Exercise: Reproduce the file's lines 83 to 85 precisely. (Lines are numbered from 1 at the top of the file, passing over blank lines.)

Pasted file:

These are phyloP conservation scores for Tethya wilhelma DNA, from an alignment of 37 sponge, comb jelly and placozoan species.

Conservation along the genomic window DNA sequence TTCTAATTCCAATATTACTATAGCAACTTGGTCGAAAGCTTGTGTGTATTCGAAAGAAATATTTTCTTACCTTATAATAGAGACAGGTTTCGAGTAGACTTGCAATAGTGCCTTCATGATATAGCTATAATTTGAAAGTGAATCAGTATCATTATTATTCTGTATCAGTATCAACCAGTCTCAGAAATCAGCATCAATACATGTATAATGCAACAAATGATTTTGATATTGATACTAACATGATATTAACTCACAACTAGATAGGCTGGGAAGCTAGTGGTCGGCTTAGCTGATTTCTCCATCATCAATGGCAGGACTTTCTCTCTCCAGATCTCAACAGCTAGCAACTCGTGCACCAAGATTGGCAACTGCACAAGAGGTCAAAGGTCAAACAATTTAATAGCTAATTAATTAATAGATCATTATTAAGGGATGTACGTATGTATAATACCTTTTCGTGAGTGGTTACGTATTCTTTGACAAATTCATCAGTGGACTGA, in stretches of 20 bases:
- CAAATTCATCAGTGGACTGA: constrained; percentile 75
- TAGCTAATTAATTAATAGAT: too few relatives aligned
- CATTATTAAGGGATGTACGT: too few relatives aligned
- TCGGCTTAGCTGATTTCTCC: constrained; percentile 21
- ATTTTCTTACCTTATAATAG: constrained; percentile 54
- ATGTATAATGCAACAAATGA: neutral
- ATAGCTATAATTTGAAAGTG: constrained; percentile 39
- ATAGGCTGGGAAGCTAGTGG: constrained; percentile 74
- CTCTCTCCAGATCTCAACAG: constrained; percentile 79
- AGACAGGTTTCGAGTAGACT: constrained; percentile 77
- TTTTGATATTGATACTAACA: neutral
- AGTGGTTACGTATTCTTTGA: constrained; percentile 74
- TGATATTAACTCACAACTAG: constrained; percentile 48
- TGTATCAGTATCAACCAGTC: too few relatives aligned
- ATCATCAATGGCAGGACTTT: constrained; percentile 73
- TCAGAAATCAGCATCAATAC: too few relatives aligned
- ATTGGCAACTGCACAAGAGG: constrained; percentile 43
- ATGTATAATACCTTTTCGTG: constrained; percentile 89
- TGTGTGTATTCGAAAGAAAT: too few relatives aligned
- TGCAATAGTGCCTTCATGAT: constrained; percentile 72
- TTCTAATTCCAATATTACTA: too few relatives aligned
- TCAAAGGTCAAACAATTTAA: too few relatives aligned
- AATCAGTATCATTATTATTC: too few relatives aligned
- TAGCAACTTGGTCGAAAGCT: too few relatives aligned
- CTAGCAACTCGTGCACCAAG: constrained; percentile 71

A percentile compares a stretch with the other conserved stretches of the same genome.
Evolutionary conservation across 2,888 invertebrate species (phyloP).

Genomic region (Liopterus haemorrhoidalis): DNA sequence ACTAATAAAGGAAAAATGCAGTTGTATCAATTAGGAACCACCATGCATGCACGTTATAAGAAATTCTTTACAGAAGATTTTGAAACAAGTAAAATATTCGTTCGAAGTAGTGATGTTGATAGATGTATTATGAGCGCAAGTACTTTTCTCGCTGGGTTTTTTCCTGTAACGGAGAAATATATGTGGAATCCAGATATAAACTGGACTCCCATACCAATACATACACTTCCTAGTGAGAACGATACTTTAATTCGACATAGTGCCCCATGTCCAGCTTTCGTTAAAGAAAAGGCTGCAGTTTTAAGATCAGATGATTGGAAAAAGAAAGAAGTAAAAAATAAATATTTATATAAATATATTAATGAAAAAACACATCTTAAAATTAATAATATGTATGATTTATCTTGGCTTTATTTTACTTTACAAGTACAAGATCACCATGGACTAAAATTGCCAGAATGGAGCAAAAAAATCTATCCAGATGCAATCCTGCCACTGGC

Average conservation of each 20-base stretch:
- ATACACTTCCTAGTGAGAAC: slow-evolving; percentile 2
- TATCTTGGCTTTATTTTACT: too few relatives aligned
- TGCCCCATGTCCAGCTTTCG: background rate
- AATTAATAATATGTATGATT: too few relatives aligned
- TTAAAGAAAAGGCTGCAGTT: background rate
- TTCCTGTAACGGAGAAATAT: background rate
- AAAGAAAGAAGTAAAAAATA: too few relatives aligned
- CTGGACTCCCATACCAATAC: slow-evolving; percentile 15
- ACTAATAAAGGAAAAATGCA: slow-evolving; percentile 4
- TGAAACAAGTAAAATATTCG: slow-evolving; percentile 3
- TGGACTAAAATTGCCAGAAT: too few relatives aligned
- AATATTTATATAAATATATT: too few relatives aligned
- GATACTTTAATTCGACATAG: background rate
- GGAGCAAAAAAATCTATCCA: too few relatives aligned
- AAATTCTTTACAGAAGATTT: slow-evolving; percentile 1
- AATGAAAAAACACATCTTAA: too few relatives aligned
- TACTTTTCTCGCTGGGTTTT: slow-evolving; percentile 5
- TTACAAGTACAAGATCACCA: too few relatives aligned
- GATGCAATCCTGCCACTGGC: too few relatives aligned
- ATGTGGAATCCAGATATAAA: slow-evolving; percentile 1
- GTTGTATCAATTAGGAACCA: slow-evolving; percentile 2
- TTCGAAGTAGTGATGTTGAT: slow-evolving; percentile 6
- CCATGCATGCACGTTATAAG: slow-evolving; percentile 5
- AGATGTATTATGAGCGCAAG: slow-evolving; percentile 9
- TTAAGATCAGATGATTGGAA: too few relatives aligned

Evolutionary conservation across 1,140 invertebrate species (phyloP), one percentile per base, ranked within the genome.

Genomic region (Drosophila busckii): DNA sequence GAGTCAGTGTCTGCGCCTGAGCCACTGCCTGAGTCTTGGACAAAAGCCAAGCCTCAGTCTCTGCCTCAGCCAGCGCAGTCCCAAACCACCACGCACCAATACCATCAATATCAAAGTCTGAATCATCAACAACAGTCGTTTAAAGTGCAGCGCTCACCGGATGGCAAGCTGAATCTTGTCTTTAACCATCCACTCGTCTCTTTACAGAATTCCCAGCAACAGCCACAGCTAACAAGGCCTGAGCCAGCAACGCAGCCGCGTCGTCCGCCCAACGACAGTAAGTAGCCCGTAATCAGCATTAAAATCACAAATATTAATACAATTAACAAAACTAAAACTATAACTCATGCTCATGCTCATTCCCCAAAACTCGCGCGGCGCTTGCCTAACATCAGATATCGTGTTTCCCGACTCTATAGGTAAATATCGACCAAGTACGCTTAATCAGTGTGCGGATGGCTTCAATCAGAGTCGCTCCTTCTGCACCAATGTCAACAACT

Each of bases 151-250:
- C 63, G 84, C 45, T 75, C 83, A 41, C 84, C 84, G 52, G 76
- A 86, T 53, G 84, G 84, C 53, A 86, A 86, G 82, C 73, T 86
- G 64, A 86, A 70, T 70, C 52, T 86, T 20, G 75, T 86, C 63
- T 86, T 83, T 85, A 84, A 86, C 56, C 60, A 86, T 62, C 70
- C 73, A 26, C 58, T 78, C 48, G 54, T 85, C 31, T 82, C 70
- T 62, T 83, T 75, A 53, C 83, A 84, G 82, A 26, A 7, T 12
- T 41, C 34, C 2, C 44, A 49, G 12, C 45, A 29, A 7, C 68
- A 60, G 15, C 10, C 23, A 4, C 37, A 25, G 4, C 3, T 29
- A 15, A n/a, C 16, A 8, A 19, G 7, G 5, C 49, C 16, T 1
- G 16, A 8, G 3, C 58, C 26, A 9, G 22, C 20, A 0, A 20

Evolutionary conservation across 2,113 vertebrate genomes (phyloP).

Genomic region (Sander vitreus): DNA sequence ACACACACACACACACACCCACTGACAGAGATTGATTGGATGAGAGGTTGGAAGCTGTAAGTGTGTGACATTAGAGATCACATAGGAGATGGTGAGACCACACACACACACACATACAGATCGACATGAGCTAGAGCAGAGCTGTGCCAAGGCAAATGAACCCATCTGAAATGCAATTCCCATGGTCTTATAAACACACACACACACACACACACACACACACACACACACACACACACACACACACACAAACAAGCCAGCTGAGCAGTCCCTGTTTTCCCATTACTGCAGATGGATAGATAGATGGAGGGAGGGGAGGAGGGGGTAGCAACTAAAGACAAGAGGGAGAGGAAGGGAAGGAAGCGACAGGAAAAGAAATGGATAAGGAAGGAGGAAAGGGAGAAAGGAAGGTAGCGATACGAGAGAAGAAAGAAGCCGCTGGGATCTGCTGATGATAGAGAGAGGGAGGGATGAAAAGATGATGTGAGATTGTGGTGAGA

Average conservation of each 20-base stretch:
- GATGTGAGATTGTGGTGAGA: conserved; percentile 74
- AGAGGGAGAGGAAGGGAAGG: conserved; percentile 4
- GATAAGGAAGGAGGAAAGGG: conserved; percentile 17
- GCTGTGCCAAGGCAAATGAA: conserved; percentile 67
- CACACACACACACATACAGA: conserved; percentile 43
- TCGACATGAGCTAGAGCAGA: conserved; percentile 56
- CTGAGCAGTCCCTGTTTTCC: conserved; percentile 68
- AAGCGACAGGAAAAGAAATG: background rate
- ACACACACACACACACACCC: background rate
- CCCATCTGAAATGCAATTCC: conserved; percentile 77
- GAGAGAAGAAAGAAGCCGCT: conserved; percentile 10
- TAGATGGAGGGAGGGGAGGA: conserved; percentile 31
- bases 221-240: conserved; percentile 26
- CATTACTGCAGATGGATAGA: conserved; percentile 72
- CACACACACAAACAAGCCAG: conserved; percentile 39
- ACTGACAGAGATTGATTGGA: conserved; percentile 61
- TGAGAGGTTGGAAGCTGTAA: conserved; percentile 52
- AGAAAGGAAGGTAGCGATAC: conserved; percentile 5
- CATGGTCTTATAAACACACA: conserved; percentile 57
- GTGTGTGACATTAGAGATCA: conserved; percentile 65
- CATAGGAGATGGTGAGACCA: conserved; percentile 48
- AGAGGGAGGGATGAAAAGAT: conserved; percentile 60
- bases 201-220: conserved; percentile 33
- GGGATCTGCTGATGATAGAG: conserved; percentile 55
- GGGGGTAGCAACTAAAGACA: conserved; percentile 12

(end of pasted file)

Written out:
- GAGAGAAGAAAGAAGCCGCT: conserved; percentile 10
- TAGATGGAGGGAGGGGAGGA: conserved; percentile 31
- bases 221-240: conserved; percentile 26